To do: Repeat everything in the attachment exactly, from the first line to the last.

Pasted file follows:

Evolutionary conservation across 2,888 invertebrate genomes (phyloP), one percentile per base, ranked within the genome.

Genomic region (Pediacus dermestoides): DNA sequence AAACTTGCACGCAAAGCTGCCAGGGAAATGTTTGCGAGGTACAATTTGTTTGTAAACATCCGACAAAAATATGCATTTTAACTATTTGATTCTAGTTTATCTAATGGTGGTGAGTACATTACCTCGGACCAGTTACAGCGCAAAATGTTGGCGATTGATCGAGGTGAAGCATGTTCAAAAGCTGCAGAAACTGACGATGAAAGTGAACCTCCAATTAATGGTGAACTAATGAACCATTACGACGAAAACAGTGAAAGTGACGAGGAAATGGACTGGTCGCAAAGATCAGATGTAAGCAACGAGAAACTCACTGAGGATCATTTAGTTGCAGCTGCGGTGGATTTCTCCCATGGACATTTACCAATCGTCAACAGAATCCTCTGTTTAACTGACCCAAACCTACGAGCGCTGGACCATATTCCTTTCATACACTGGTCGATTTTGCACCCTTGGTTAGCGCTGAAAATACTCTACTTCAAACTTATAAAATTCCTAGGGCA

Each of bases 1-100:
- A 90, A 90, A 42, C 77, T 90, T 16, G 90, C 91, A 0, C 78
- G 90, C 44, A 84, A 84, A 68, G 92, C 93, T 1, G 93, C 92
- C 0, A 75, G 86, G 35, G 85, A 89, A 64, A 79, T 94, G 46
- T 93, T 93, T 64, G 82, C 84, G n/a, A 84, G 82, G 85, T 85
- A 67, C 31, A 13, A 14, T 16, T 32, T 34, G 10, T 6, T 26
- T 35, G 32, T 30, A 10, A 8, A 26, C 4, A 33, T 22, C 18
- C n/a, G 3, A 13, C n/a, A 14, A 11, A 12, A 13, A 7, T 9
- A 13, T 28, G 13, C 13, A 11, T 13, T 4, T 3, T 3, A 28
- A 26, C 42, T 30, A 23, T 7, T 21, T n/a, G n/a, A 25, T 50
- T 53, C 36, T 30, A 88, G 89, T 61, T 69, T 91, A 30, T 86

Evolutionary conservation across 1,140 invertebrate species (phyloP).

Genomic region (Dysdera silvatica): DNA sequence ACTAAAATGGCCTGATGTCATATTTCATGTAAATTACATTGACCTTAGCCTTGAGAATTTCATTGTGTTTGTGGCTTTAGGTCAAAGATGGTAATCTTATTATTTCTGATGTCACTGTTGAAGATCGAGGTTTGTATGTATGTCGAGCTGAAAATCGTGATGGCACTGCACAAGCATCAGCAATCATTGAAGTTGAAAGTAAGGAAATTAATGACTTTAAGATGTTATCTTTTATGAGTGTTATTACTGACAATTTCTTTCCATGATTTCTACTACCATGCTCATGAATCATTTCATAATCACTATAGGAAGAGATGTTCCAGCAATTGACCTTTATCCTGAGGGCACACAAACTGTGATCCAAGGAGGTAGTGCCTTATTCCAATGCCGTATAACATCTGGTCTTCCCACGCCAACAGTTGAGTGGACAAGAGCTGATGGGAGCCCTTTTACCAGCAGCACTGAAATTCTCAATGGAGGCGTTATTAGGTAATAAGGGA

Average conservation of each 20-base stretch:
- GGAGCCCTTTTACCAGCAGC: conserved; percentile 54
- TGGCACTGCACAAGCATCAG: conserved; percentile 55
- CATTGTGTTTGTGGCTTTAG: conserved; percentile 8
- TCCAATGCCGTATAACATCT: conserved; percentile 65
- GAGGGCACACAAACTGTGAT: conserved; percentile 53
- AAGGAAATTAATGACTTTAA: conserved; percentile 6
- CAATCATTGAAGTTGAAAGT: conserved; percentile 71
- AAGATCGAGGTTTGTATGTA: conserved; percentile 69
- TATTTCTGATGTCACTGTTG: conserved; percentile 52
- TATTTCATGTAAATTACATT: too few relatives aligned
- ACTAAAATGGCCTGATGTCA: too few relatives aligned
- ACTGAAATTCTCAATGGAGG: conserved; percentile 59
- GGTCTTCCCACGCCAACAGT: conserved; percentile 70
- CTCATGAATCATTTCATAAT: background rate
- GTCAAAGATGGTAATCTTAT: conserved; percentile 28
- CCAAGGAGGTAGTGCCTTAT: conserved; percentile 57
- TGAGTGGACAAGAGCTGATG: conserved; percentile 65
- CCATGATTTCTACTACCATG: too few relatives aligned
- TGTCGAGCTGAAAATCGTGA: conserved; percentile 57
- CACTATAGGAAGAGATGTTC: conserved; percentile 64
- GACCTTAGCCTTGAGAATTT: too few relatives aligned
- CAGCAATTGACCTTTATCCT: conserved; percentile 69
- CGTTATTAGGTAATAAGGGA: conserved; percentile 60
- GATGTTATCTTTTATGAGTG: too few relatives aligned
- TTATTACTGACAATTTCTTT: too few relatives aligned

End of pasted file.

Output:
Evolutionary conservation across 2,888 invertebrate genomes (phyloP), one percentile per base, ranked within the genome.

Genomic region (Pediacus dermestoides): DNA sequence AAACTTGCACGCAAAGCTGCCAGGGAAATGTTTGCGAGGTACAATTTGTTTGTAAACATCCGACAAAAATATGCATTTTAACTATTTGATTCTAGTTTATCTAATGGTGGTGAGTACATTACCTCGGACCAGTTACAGCGCAAAATGTTGGCGATTGATCGAGGTGAAGCATGTTCAAAAGCTGCAGAAACTGACGATGAAAGTGAACCTCCAATTAATGGTGAACTAATGAACCATTACGACGAAAACAGTGAAAGTGACGAGGAAATGGACTGGTCGCAAAGATCAGATGTAAGCAACGAGAAACTCACTGAGGATCATTTAGTTGCAGCTGCGGTGGATTTCTCCCATGGACATTTACCAATCGTCAACAGAATCCTCTGTTTAACTGACCCAAACCTACGAGCGCTGGACCATATTCCTTTCATACACTGGTCGATTTTGCACCCTTGGTTAGCGCTGAAAATACTCTACTTCAAACTTATAAAATTCCTAGGGCA

Each of bases 1-100:
- A 90, A 90, A 42, C 77, T 90, T 16, G 90, C 91, A 0, C 78
- G 90, C 44, A 84, A 84, A 68, G 92, C 93, T 1, G 93, C 92
- C 0, A 75, G 86, G 35, G 85, A 89, A 64, A 79, T 94, G 46
- T 93, T 93, T 64, G 82, C 84, G n/a, A 84, G 82, G 85, T 85
- A 67, C 31, A 13, A 14, T 16, T 32, T 34, G 10, T 6, T 26
- T 35, G 32, T 30, A 10, A 8, A 26, C 4, A 33, T 22, C 18
- C n/a, G 3, A 13, C n/a, A 14, A 11, A 12, A 13, A 7, T 9
- A 13, T 28, G 13, C 13, A 11, T 13, T 4, T 3, T 3, A 28
- A 26, C 42, T 30, A 23, T 7, T 21, T n/a, G n/a, A 25, T 50
- T 53, C 36, T 30, A 88, G 89, T 61, T 69, T 91, A 30, T 86

Evolutionary conservation across 1,140 invertebrate species (phyloP).

Genomic region (Dysdera silvatica): DNA sequence ACTAAAATGGCCTGATGTCATATTTCATGTAAATTACATTGACCTTAGCCTTGAGAATTTCATTGTGTTTGTGGCTTTAGGTCAAAGATGGTAATCTTATTATTTCTGATGTCACTGTTGAAGATCGAGGTTTGTATGTATGTCGAGCTGAAAATCGTGATGGCACTGCACAAGCATCAGCAATCATTGAAGTTGAAAGTAAGGAAATTAATGACTTTAAGATGTTATCTTTTATGAGTGTTATTACTGACAATTTCTTTCCATGATTTCTACTACCATGCTCATGAATCATTTCATAATCACTATAGGAAGAGATGTTCCAGCAATTGACCTTTATCCTGAGGGCACACAAACTGTGATCCAAGGAGGTAGTGCCTTATTCCAATGCCGTATAACATCTGGTCTTCCCACGCCAACAGTTGAGTGGACAAGAGCTGATGGGAGCCCTTTTACCAGCAGCACTGAAATTCTCAATGGAGGCGTTATTAGGTAATAAGGGA

Average conservation of each 20-base stretch:
- GGAGCCCTTTTACCAGCAGC: conserved; percentile 54
- TGGCACTGCACAAGCATCAG: conserved; percentile 55
- CATTGTGTTTGTGGCTTTAG: conserved; percentile 8
- TCCAATGCCGTATAACATCT: conserved; percentile 65
- GAGGGCACACAAACTGTGAT: conserved; percentile 53
- AAGGAAATTAATGACTTTAA: conserved; percentile 6
- CAATCATTGAAGTTGAAAGT: conserved; percentile 71
- AAGATCGAGGTTTGTATGTA: conserved; percentile 69
- TATTTCTGATGTCACTGTTG: conserved; percentile 52
- TATTTCATGTAAATTACATT: too few relatives aligned
- ACTAAAATGGCCTGATGTCA: too few relatives aligned
- ACTGAAATTCTCAATGGAGG: conserved; percentile 59
- GGTCTTCCCACGCCAACAGT: conserved; percentile 70
- CTCATGAATCATTTCATAAT: background rate
- GTCAAAGATGGTAATCTTAT: conserved; percentile 28
- CCAAGGAGGTAGTGCCTTAT: conserved; percentile 57
- TGAGTGGACAAGAGCTGATG: conserved; percentile 65
- CCATGATTTCTACTACCATG: too few relatives aligned
- TGTCGAGCTGAAAATCGTGA: conserved; percentile 57
- CACTATAGGAAGAGATGTTC: conserved; percentile 64
- GACCTTAGCCTTGAGAATTT: too few relatives aligned
- CAGCAATTGACCTTTATCCT: conserved; percentile 69
- CGTTATTAGGTAATAAGGGA: conserved; percentile 60
- GATGTTATCTTTTATGAGTG: too few relatives aligned
- TTATTACTGACAATTTCTTT: too few relatives aligned